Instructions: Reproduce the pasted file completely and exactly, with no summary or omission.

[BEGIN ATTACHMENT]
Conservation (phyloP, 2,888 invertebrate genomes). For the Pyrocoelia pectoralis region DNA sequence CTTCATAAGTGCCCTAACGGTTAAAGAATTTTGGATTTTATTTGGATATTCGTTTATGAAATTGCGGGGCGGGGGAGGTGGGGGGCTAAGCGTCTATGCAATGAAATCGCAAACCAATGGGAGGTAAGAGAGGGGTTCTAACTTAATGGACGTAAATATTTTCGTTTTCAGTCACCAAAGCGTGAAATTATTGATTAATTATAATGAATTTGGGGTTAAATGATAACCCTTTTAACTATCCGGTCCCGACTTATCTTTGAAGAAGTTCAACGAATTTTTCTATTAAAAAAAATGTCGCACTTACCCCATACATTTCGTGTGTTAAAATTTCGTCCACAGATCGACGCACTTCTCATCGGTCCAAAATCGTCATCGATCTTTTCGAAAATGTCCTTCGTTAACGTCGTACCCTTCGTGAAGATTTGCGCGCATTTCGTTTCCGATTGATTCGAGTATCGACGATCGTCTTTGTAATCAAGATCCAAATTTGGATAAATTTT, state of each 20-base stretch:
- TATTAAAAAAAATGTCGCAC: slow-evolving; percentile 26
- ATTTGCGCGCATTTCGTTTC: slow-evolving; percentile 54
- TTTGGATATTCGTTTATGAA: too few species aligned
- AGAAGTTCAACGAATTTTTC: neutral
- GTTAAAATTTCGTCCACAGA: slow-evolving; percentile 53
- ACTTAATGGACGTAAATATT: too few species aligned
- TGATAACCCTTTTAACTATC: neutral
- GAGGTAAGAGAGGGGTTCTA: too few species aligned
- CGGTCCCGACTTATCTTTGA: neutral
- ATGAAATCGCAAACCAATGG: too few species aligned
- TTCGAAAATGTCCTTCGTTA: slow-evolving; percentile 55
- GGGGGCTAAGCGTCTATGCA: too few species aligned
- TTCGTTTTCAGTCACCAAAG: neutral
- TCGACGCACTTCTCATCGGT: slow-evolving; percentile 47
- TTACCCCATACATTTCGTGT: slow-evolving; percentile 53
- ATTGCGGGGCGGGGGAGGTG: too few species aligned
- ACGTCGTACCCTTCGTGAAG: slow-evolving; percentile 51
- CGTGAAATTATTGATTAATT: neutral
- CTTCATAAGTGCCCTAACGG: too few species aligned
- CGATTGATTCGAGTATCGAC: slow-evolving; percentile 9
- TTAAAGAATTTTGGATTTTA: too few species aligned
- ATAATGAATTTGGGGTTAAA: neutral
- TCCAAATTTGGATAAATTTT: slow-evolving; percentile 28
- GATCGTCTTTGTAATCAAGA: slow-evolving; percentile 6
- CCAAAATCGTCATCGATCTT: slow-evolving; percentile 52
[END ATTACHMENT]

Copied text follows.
Conservation (phyloP, 2,888 invertebrate genomes). For the Pyrocoelia pectoralis region DNA sequence CTTCATAAGTGCCCTAACGGTTAAAGAATTTTGGATTTTATTTGGATATTCGTTTATGAAATTGCGGGGCGGGGGAGGTGGGGGGCTAAGCGTCTATGCAATGAAATCGCAAACCAATGGGAGGTAAGAGAGGGGTTCTAACTTAATGGACGTAAATATTTTCGTTTTCAGTCACCAAAGCGTGAAATTATTGATTAATTATAATGAATTTGGGGTTAAATGATAACCCTTTTAACTATCCGGTCCCGACTTATCTTTGAAGAAGTTCAACGAATTTTTCTATTAAAAAAAATGTCGCACTTACCCCATACATTTCGTGTGTTAAAATTTCGTCCACAGATCGACGCACTTCTCATCGGTCCAAAATCGTCATCGATCTTTTCGAAAATGTCCTTCGTTAACGTCGTACCCTTCGTGAAGATTTGCGCGCATTTCGTTTCCGATTGATTCGAGTATCGACGATCGTCTTTGTAATCAAGATCCAAATTTGGATAAATTTT, state of each 20-base stretch:
- TATTAAAAAAAATGTCGCAC: slow-evolving; percentile 26
- ATTTGCGCGCATTTCGTTTC: slow-evolving; percentile 54
- TTTGGATATTCGTTTATGAA: too few species aligned
- AGAAGTTCAACGAATTTTTC: neutral
- GTTAAAATTTCGTCCACAGA: slow-evolving; percentile 53
- ACTTAATGGACGTAAATATT: too few species aligned
- TGATAACCCTTTTAACTATC: neutral
- GAGGTAAGAGAGGGGTTCTA: too few species aligned
- CGGTCCCGACTTATCTTTGA: neutral
- ATGAAATCGCAAACCAATGG: too few species aligned
- TTCGAAAATGTCCTTCGTTA: slow-evolving; percentile 55
- GGGGGCTAAGCGTCTATGCA: too few species aligned
- TTCGTTTTCAGTCACCAAAG: neutral
- TCGACGCACTTCTCATCGGT: slow-evolving; percentile 47
- TTACCCCATACATTTCGTGT: slow-evolving; percentile 53
- ATTGCGGGGCGGGGGAGGTG: too few species aligned
- ACGTCGTACCCTTCGTGAAG: slow-evolving; percentile 51
- CGTGAAATTATTGATTAATT: neutral
- CTTCATAAGTGCCCTAACGG: too few species aligned
- CGATTGATTCGAGTATCGAC: slow-evolving; percentile 9
- TTAAAGAATTTTGGATTTTA: too few species aligned
- ATAATGAATTTGGGGTTAAA: neutral
- TCCAAATTTGGATAAATTTT: slow-evolving; percentile 28
- GATCGTCTTTGTAATCAAGA: slow-evolving; percentile 6
- CCAAAATCGTCATCGATCTT: slow-evolving; percentile 52